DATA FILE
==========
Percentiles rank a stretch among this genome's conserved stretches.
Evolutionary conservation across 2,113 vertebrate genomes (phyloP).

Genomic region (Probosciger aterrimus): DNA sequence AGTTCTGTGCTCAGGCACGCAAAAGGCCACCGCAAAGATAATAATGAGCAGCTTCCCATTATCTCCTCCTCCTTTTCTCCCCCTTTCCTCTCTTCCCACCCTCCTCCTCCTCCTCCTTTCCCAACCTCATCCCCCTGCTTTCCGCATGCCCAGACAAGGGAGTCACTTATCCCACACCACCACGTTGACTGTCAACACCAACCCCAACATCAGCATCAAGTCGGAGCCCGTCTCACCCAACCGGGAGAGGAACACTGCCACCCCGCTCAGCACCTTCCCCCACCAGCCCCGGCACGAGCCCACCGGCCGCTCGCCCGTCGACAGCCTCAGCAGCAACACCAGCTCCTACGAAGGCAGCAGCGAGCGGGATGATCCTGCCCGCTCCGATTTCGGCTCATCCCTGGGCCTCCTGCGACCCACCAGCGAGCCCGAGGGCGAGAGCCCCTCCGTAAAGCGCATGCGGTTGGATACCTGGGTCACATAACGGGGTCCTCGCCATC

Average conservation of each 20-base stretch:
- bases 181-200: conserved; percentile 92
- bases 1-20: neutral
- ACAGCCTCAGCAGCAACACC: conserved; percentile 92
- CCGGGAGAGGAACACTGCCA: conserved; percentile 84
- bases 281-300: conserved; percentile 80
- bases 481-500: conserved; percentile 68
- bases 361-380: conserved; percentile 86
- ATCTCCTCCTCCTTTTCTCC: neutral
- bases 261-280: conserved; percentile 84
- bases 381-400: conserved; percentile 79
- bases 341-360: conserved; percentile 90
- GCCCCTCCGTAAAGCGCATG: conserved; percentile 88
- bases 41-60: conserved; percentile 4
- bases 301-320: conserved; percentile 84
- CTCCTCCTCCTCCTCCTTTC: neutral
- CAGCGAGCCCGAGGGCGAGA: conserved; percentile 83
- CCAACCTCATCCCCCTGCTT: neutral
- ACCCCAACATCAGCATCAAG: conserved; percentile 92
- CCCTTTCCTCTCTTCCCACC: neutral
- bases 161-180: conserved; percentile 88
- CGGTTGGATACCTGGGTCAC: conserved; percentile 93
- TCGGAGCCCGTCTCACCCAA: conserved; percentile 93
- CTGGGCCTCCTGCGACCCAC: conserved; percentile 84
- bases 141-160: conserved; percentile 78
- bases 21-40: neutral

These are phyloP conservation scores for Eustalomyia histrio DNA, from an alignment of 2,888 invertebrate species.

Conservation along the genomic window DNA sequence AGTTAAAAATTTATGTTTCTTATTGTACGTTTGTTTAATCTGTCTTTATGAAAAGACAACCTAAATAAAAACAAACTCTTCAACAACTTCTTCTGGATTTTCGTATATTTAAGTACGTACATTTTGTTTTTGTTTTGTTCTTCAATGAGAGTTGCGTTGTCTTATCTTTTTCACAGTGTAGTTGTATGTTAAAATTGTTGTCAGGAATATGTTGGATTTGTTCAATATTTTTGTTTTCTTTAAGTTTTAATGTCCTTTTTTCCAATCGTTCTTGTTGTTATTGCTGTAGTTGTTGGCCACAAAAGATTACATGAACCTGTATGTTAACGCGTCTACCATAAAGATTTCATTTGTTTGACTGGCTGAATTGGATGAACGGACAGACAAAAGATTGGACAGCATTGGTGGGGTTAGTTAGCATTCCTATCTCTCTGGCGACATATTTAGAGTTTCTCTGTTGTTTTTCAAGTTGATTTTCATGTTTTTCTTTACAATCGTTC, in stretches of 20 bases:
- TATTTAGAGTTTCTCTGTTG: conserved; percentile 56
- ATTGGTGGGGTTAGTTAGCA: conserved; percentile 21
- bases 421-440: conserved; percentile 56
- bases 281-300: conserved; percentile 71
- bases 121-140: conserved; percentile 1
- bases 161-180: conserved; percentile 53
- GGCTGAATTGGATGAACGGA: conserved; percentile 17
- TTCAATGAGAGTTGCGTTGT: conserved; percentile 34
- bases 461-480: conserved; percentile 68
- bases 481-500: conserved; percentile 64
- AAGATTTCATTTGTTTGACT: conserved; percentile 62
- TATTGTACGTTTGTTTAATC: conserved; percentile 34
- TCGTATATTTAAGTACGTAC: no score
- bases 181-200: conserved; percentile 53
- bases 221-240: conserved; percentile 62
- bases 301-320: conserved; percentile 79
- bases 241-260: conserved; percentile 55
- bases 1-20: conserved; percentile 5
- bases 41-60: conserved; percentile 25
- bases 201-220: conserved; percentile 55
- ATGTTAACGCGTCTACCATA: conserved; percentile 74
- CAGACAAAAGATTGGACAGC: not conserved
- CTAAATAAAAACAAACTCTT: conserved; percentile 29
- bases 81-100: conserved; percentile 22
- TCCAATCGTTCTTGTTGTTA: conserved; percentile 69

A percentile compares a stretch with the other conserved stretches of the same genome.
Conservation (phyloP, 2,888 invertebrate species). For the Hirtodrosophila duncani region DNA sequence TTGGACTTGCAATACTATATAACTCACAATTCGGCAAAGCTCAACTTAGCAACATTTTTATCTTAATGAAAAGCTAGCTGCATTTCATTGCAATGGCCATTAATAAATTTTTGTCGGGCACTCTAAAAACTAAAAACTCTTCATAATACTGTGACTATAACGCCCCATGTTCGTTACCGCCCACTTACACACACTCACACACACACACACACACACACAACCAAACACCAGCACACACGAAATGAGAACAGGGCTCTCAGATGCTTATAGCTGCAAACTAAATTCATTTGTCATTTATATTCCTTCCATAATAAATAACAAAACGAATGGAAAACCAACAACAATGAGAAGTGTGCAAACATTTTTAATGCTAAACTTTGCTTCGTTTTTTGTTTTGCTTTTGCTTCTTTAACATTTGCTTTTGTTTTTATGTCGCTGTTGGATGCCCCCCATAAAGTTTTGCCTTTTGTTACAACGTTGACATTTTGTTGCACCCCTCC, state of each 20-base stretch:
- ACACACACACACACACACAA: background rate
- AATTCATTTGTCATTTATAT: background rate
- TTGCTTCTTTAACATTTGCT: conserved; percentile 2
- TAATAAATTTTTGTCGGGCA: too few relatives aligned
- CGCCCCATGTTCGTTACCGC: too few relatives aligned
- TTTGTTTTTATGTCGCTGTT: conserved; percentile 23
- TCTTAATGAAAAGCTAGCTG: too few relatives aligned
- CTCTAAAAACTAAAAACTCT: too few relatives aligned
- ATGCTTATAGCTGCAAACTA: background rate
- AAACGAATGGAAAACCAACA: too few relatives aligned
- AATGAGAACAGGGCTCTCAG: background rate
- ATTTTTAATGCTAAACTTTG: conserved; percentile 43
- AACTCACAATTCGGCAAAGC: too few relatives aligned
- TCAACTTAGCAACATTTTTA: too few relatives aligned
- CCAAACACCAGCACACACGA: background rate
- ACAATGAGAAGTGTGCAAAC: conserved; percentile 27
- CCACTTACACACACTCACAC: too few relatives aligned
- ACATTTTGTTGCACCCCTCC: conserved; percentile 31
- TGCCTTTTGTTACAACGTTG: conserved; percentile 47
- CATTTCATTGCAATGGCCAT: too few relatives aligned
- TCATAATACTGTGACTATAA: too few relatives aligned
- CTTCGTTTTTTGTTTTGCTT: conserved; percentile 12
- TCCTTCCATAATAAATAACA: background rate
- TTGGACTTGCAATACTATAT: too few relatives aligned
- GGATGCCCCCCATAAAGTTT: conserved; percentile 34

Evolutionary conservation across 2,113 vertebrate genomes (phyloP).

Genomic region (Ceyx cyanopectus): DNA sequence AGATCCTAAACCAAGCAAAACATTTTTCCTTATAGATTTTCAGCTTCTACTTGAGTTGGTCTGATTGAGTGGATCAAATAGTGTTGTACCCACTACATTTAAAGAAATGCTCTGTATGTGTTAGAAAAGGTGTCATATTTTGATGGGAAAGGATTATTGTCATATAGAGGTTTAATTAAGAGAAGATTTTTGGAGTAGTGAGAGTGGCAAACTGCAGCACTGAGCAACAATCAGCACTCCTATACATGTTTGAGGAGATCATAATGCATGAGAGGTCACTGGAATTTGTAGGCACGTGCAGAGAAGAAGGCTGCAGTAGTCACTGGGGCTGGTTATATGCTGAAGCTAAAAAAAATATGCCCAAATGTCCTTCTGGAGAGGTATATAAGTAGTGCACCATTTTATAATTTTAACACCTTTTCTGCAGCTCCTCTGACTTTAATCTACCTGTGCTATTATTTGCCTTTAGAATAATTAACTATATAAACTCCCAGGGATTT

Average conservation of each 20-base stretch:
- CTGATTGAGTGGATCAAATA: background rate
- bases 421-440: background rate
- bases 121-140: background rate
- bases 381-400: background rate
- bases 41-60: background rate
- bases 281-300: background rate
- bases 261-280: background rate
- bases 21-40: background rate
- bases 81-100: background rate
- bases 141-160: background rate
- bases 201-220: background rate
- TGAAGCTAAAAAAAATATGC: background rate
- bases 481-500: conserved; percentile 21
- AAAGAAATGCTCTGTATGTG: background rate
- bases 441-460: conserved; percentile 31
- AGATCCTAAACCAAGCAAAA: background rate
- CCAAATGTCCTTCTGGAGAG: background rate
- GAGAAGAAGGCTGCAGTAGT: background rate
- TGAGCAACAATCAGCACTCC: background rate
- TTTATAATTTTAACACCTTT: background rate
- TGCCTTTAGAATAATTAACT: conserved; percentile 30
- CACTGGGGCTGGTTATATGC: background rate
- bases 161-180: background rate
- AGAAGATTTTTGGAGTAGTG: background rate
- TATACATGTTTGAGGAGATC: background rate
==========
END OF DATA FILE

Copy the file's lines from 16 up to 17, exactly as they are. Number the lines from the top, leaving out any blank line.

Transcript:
- GCCCCTCCGTAAAGCGCATG: conserved; percentile 88
- bases 41-60: conserved; percentile 4